Episode 42: Eat the Invaders & Ask Sam Round-up

This week we attempt to not only eat the invaders, but drink them as well. And this time, most of us were on board. Also, the Ask Sam hotline gets some attention as Sam answers questions about bird feeders, black flies, storm clouds, and dew.

Eat/Drink the Invaders

If you have Japanese knotweed in your yard, chances are you curse at it, hack away at it, do anything to try and kill it. But we thought we should at least *try* to eat it, and we found a guy who even found a way to drink it. Plus we put some in between two slices of bread which was weird, but not that weird.

Ask Sam Round-Up

Since we launched the toll free version of our Ask Sam hotline, 1-844-GO-OTTER (844-466-8837), people have been calling day and night with all manner of questions for Sam about the outdoor world. This time we talk to two different Sarahs (Saras? Or is it Sarah and Sara? Or vice versa?) one about birds, the other about black flies. Then Sam answers a question about thunderstorms and the clouds that accompany them, plus uncovers the mystery behind dew. So pop some popcorn, settle in, and get ready for the Ask Sam round-up.

Question 1: Sarah from Albuquerque, NM asks:

"I have a lot of bird feeders in my yard and I really like to watch the song birds, and my indoor cats chatter at them through the window. But a co-worker told me that feeding the birds, even if it's high quality bird food is actually harmful for them, because it makes them stay in places longer then they normally would if they are migratory, that it disrupts their natural diet. So is that true? Am I hurting the song birds in our eco-system by putting out bird feeders? Tell me if I'm a bird killer or not."

This is a question that has preoccupied the “don’t mess with the ecosystem” wing of the environmental movement for a long time. And there are three concerns:

1. Are We Messing With Their Migration?

Are we encouraging birds that should be migrating to stay in place, when they should be migrating? We’re worried about this because if they leave their summer range too late maybe they will suffer later in their migration: starve to death… freeze to death… get eaten by winter weasels… something. The counterpoint to this concern is that birds likely start migrating based on the change of the seasons—shorter days, colder temperatures—not availability of food.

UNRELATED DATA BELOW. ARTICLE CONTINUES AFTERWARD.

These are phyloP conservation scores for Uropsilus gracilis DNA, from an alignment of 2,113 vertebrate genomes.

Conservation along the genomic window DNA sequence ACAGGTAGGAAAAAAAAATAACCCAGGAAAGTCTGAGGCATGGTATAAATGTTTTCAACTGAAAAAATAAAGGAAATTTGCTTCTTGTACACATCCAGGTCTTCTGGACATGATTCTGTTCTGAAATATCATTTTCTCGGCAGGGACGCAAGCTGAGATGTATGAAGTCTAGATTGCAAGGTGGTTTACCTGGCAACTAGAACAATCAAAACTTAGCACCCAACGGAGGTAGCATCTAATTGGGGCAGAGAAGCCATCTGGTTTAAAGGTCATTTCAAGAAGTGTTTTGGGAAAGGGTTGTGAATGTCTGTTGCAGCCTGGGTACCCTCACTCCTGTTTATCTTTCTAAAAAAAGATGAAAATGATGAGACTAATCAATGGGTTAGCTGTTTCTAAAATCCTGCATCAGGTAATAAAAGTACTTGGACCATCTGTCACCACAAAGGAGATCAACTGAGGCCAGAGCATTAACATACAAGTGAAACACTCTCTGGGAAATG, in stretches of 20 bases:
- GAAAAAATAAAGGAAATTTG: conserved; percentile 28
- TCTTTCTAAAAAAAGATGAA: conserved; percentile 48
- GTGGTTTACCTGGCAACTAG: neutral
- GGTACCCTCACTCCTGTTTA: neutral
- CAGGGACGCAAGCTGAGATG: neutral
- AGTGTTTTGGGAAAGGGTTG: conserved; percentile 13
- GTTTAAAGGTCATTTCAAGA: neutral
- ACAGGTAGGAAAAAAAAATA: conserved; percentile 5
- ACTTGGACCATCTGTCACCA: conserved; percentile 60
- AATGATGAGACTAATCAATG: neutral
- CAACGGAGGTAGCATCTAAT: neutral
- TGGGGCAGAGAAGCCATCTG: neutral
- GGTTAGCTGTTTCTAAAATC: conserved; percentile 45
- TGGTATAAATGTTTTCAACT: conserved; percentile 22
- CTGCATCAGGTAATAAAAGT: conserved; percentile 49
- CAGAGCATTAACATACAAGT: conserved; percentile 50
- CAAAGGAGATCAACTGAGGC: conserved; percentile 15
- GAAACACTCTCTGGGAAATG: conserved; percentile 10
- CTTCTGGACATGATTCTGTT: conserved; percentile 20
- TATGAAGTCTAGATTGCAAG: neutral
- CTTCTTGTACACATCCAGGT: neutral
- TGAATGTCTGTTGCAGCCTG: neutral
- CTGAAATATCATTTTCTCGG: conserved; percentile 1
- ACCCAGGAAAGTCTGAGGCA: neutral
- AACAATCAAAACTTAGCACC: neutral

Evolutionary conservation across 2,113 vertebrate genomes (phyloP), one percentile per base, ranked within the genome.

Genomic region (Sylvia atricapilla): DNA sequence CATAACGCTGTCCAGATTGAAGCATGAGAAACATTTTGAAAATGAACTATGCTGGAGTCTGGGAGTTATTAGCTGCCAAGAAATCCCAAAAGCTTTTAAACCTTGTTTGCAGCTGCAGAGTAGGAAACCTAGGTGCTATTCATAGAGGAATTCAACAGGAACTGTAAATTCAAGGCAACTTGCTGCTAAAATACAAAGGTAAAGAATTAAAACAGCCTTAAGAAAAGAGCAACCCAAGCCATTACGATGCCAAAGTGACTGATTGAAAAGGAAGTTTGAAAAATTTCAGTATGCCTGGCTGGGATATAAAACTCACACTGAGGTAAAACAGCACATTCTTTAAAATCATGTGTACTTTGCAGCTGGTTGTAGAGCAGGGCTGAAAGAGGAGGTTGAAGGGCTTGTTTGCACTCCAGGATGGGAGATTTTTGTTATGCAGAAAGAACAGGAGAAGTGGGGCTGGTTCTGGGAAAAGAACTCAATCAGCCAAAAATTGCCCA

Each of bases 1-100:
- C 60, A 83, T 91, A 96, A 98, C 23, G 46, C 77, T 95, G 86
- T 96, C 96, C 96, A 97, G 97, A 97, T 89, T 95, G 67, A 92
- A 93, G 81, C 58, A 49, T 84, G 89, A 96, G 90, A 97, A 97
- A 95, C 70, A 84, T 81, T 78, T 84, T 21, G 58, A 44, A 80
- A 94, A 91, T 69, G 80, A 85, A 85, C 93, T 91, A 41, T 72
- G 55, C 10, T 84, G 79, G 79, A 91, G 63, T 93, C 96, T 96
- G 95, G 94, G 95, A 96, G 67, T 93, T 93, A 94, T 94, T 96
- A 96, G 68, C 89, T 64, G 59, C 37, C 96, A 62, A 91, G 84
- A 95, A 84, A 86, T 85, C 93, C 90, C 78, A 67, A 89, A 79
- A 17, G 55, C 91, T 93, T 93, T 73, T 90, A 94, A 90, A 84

2. Are They Getting More Diseases From Hanging Out At the Feeder?

When birds are all packed together because they’re clamoring to get these delicious seeds and nuts, are they then transmitting diseases to each other that they wouldn’t normally get? The worry here is that disease might lead to higher mortality than if the birds had to fend for themselves.

3. Are We Making Them Dependent Upon Us For Food?

Finally, what if you feed birds religiously for years, and then you move away or are kidnapped by pirates and suddenly the bird feeders vanish? Will the birds be dependent on you feeding them and not know how to feed themselves while you’re away?

Thankfully this question has been studied. (Thank goodness for science, or else we would have to call this segment “How the Hell Should Sam Know?”) The study that I found that seemed to best address the first two concerns was done using data from something called Project Feederwatch, which used data from backyard birdwatchers to assess the state of bird species that regularly hang around bird feeders. Think about it, if feeding birds were causing them to die while migrating or die from disease, you would expect the populations of the birds that eat at feeders to decline… right? Because it’s bad for them, right?

But that’s not the case, usually they’re doing just about the same, or maybe slightly better than the birds that never visit feeders.

And on the last point: do birds get dependent on feeders? This was tested twice on chickadees in Wisconsin and Pennsylvania. They set out feeders for a whole bunch of chickadees and then after two years of feeding them, they took the feeders away.